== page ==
Oriental Mindoro fishers decry inadequate government aid
CALAPAN CITY, Oriental Mindoro, Philippines — Three months after an oil spill, fishers in Oriental Mindoro and other affected communities still reeling from the tragedy continue to demand justice from authorities.
The groups of fishers in this provincial capital questioned the perceived “politicized” distribution of food and financial aid to affected communities, as some residents in coastal areas here had yet to receive support from the government.
This developed as a coalition of environmental advocates decried the lack of sanctions against the companies responsible for the sunken MT Princess Empress that caused a massive oil spill that displaced thousands of fishers in Oriental Mindoro; and damaged marine and coastal resources in the province, up to as far as Caluya Island in Antique and Taytay town in Palawan.
The spill also threatened the resource-rich Verde Island Passage (VIP), a 1.14-million-hectare marine ecosystem located off the coastlines of Batangas, Romblon, Marinduque, Occidental Mindoro, and Oriental Mindoro provinces.
According to Benedict Sibayan, president of Hanay ng mga Yumayabong na Mangingisda (Hayuma) in Calapan City, fishers in his group were wondering why their province was placed under a state of calamity “but until now, we cannot feel the funds allocated for us” nor were they called to a promised meeting by government authorities to discuss their concerns.
Estelito Regala, head of the fishers organization in the city’s village of Ibaba East, said fishers were impoverished and had no more food to eat amid the continuing fishing ban in many municipal waters of Oriental Mindoro, three months since the vessel sank off the province on Feb. 28 while carrying 800,000 liters of industrial fuel. Fisherman Bitol Sibayan from Calapan’s Barangay San Antonio also revealed they were not receiving information on the results of the water analysis conducted by different agencies.
Sibayan added there was also confusion in the implementation of the fishing ban as their local government leader would allow them to continue fishing but the Philippine Coast Guard (PCG) would reprimand them when they sail off Mindoro’s waters to catch fish.
“Who should we follow? In the meantime we are suffering (from the fishing ban),” he said.
Hayuma said they have submitted a letter to the provincial board of Oriental Mindoro asking them to explain the inaction to prosecute the polluters and to be transparent in the disbursement of the calamity fund.
Based on the data from the National Disaster Risk Reduction and Management Council, Oriental Mindoro sustained an estimated environmental damage of over P7 billion and P3.8 billion in damage to fisheries, including income loss caused by the oil spill.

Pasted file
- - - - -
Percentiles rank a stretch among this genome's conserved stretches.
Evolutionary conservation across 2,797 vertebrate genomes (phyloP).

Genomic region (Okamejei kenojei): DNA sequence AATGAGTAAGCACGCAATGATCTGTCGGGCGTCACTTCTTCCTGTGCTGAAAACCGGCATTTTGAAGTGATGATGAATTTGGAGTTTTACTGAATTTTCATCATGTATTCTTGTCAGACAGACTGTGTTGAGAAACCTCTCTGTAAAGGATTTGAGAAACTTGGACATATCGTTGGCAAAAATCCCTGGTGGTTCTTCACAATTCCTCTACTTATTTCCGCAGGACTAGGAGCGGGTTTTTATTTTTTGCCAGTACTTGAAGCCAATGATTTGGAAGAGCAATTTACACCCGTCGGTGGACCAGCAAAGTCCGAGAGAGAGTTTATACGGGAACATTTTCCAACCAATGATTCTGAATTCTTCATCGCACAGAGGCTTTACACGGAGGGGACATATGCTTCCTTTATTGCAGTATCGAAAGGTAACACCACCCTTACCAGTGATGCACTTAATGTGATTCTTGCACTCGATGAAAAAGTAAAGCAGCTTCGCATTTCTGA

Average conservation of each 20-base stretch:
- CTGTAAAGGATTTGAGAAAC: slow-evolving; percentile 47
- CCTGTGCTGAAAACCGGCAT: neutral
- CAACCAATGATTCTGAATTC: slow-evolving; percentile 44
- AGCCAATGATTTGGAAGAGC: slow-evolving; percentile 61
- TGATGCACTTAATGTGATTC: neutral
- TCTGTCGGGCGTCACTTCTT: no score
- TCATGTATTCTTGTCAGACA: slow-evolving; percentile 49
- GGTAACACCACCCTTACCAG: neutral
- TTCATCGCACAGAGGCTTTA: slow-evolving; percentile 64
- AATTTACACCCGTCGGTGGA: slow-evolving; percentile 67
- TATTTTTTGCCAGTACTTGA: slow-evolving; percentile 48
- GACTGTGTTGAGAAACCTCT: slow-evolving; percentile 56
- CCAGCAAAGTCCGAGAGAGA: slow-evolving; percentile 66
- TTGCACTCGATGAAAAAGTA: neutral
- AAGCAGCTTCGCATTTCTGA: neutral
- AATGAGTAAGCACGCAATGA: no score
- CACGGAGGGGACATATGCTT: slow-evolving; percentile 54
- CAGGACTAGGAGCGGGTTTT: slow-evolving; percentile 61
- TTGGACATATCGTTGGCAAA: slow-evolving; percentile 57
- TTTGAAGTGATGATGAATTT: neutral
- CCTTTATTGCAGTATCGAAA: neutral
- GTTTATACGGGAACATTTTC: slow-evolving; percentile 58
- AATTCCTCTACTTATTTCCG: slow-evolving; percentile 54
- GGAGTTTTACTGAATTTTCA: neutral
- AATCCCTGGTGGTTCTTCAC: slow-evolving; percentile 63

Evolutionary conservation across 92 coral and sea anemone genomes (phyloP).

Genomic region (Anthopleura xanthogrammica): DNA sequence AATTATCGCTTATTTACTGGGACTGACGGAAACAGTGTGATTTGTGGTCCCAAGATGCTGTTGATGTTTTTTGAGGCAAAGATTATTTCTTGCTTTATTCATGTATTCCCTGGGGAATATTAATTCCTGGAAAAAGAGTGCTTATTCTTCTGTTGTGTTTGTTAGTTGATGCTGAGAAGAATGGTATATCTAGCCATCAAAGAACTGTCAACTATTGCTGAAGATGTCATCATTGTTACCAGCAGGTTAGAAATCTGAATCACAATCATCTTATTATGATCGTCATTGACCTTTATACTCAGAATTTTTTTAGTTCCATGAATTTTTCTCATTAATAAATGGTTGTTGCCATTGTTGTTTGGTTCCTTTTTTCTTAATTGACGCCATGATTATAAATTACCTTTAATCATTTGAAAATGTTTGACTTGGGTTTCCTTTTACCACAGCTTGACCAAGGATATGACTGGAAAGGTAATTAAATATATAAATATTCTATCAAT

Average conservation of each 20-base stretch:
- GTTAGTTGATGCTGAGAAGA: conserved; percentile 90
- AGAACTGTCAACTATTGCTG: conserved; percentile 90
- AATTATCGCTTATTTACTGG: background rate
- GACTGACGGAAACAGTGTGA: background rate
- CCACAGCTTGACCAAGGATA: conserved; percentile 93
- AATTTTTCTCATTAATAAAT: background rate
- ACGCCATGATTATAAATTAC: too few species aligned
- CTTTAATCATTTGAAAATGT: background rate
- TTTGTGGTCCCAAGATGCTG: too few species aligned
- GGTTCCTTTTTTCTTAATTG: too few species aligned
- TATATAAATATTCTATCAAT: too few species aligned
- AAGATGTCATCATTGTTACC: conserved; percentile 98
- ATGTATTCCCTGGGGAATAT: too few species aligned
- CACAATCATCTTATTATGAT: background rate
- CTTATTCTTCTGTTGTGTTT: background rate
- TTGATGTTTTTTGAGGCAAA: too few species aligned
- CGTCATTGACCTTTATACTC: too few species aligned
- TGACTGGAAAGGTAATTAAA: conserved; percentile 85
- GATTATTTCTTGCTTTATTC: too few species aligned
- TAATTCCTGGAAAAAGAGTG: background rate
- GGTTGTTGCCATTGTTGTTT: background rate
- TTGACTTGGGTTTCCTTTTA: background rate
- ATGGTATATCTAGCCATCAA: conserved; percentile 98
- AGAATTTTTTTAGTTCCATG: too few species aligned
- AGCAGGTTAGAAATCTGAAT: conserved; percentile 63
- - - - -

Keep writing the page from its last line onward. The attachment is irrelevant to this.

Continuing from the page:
The government’s failure to take legal action against those responsible for the oil spill was also raised by the members of Protect VIP, a network of groups protecting the marine corridor teeming with biodiversity, who trooped to the House of Representatives on Monday.
“While the government dillydallies in exacting accountability and justice, the damage to Verde Island Passage’s ecosystem and resulting impacts on stakeholders continue to worsen. Companies responsible for this must be punished,” said Fr. Edwin Gariguez, lead convenor of Protect VIP.
He was referring to RDC Reield Marine Services, which owns the sunken vessel, and SL Harbor Bulk Terminal Corp., a subsidiary of San Miguel Corp., which chartered the MT Princess Empress.
Gariguez called on lawmakers to set a precedent in holding the corporations accountable, noting that “despite clear violations and disruption, justice remains elusive.”
“This national disaster has been going on for three long months, but we fear that it is still not being treated as one,” Gariguez added.
Siphoning work starts
The PCG, which has been leading the cleanup operation in spill-affected areas, said work has begun to siphon off the remaining oil from MT Princess Empress, which has now completely sank in the waters off Naujan.
Dynamic Support Vessel Fire Opal arrived on Monday at the Calapan Anchorage Area in Calapan City and then proceeded to the area where MT Princess Empress sank to siphon off the remaining fuel from the tanker and expected to extract 120,000 liters to 240,000 liters of oil, the PCG said on Tuesday.
The siphoning vessel— which was chartered by Malayan Towage and Salvage Corp., one of the two contractors hired by RDC Reield Marine Services to help with the oil spill cleanup—arrived in the Philippines from Singapore last Friday.
The extraction could take 20 days to 30 days depending on the weather and subsea progress, according to Commodore Geronimo Tuvilla, commander of the incident management team in Oriental Mindoro.
Countries like the United States, Japan, South Korea, and France have provided assistance to the oil spill response.
The Presidential Communications Office, on May 27, said that in an update to President Marcos earlier this month, Defense Senior Undersecretary Carlito Galvez Jr. has reported that of the 74.71 kilometers of affected coastline, 62.95 km, or 84.26 percent, had already been cleaned up as of May 10.
Galvez said 6,801 liters of oil waste and 300,603.60 liters of oil-contaminated waste had been collected through the efforts of various agencies and organizations.